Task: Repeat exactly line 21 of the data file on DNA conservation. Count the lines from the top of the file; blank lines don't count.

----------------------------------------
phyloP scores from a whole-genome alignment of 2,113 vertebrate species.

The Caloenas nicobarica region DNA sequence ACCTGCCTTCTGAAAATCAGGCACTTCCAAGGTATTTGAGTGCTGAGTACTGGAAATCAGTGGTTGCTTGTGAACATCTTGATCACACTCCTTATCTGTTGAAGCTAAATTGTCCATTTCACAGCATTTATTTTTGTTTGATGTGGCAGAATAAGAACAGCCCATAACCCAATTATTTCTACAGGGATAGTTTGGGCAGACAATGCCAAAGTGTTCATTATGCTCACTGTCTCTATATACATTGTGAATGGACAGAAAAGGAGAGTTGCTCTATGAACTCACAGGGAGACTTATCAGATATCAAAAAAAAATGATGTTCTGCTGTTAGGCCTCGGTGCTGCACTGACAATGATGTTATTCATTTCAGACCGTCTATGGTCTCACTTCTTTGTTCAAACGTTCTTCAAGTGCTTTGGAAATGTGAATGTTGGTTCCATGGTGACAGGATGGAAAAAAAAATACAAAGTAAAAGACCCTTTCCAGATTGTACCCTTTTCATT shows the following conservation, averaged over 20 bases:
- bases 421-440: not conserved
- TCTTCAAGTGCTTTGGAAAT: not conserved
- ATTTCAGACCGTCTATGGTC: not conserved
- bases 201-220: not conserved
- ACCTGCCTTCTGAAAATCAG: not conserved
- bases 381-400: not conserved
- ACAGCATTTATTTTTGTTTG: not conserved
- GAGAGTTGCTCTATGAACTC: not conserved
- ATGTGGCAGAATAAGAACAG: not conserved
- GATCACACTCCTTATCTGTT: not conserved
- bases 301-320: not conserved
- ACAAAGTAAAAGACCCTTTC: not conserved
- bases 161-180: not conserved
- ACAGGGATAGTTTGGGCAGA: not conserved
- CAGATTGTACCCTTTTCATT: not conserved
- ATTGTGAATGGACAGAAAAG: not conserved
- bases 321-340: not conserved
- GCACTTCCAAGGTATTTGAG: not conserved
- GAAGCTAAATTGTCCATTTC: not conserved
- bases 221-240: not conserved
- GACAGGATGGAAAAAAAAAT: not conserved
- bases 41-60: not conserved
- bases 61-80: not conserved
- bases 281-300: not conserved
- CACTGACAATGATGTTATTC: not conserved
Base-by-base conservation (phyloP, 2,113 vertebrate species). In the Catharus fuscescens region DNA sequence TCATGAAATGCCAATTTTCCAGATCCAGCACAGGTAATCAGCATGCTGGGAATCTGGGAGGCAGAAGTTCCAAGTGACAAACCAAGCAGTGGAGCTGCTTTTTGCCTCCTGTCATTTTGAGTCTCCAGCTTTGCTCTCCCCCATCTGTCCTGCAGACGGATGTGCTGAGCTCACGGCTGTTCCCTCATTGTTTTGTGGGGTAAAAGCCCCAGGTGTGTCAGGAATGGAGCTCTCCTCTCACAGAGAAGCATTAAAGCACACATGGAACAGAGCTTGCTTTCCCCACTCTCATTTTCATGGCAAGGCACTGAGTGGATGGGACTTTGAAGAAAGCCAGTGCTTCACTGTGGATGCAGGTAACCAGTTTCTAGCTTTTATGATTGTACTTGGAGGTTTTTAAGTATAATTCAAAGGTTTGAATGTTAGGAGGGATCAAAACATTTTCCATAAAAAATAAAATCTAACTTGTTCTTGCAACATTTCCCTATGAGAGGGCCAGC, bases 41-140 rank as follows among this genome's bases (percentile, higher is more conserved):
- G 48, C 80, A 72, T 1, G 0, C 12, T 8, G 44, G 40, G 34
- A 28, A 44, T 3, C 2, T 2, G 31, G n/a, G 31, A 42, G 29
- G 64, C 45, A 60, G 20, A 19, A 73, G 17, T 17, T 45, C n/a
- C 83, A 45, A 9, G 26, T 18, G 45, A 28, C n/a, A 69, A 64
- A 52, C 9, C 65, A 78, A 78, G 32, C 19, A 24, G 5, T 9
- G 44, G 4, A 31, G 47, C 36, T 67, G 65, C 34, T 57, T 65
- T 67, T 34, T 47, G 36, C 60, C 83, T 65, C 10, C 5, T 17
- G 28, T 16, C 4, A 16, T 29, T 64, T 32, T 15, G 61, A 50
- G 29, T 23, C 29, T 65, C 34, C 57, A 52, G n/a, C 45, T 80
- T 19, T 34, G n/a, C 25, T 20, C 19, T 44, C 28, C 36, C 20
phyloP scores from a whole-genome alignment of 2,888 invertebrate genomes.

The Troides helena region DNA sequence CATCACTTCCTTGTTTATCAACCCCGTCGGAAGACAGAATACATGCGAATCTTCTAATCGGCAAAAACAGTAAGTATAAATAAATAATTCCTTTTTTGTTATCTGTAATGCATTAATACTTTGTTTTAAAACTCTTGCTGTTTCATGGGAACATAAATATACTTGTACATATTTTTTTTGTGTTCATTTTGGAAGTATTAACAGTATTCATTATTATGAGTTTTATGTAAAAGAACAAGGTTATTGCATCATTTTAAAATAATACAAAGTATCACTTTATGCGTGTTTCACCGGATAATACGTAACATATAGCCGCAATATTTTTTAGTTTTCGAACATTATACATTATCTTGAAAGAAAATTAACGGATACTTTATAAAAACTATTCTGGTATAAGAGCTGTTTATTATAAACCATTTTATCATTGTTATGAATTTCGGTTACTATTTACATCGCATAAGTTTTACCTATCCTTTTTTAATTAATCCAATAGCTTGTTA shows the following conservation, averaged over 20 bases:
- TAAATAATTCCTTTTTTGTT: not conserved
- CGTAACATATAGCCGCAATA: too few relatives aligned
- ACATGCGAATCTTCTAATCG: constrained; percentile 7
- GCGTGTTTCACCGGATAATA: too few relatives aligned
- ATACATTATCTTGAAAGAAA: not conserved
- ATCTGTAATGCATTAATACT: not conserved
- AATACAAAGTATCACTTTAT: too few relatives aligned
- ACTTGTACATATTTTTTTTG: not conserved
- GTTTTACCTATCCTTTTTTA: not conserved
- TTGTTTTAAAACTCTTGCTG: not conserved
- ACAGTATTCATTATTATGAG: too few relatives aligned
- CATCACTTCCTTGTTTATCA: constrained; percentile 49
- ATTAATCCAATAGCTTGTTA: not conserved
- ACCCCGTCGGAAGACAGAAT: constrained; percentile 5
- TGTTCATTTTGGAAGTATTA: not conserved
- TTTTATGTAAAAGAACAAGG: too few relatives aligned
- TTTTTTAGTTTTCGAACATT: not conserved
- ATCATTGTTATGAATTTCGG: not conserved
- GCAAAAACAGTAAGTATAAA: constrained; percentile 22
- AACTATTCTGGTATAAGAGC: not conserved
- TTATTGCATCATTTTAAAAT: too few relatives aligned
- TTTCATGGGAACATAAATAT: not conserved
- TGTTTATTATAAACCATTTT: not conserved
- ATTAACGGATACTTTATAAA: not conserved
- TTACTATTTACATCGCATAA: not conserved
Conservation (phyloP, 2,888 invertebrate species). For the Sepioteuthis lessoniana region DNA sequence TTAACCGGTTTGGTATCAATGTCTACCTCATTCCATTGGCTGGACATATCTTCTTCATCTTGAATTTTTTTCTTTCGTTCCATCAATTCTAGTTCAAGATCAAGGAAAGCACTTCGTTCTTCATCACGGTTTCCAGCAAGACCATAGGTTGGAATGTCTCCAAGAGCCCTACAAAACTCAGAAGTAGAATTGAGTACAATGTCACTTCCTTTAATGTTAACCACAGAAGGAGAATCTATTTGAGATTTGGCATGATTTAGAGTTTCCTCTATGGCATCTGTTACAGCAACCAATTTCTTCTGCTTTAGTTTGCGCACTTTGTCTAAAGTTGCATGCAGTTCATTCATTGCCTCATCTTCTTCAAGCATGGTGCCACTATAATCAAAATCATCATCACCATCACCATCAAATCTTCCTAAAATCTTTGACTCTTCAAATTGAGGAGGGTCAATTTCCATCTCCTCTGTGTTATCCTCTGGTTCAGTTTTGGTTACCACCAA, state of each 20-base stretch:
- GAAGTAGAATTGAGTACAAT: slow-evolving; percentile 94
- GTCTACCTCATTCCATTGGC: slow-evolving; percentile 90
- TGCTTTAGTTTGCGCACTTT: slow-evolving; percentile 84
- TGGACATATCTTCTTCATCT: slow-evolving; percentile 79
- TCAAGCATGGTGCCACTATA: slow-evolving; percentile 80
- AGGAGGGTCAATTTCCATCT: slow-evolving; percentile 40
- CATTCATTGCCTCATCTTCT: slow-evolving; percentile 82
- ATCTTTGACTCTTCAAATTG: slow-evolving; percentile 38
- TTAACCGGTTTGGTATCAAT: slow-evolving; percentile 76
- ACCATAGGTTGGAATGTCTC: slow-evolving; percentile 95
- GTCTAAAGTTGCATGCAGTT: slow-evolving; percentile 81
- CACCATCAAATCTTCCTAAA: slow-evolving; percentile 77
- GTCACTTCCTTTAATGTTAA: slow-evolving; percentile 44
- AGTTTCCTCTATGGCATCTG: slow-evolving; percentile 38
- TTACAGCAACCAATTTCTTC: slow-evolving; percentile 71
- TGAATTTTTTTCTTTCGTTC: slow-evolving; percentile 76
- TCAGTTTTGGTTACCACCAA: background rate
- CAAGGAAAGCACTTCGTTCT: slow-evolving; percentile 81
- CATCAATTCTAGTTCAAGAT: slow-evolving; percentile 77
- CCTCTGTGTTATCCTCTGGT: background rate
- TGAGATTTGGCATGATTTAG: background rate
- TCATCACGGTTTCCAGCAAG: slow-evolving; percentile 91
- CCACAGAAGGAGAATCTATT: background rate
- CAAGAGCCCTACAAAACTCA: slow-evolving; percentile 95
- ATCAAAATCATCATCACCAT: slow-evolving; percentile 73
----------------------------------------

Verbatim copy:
- GAAGCTAAATTGTCCATTTC: not conserved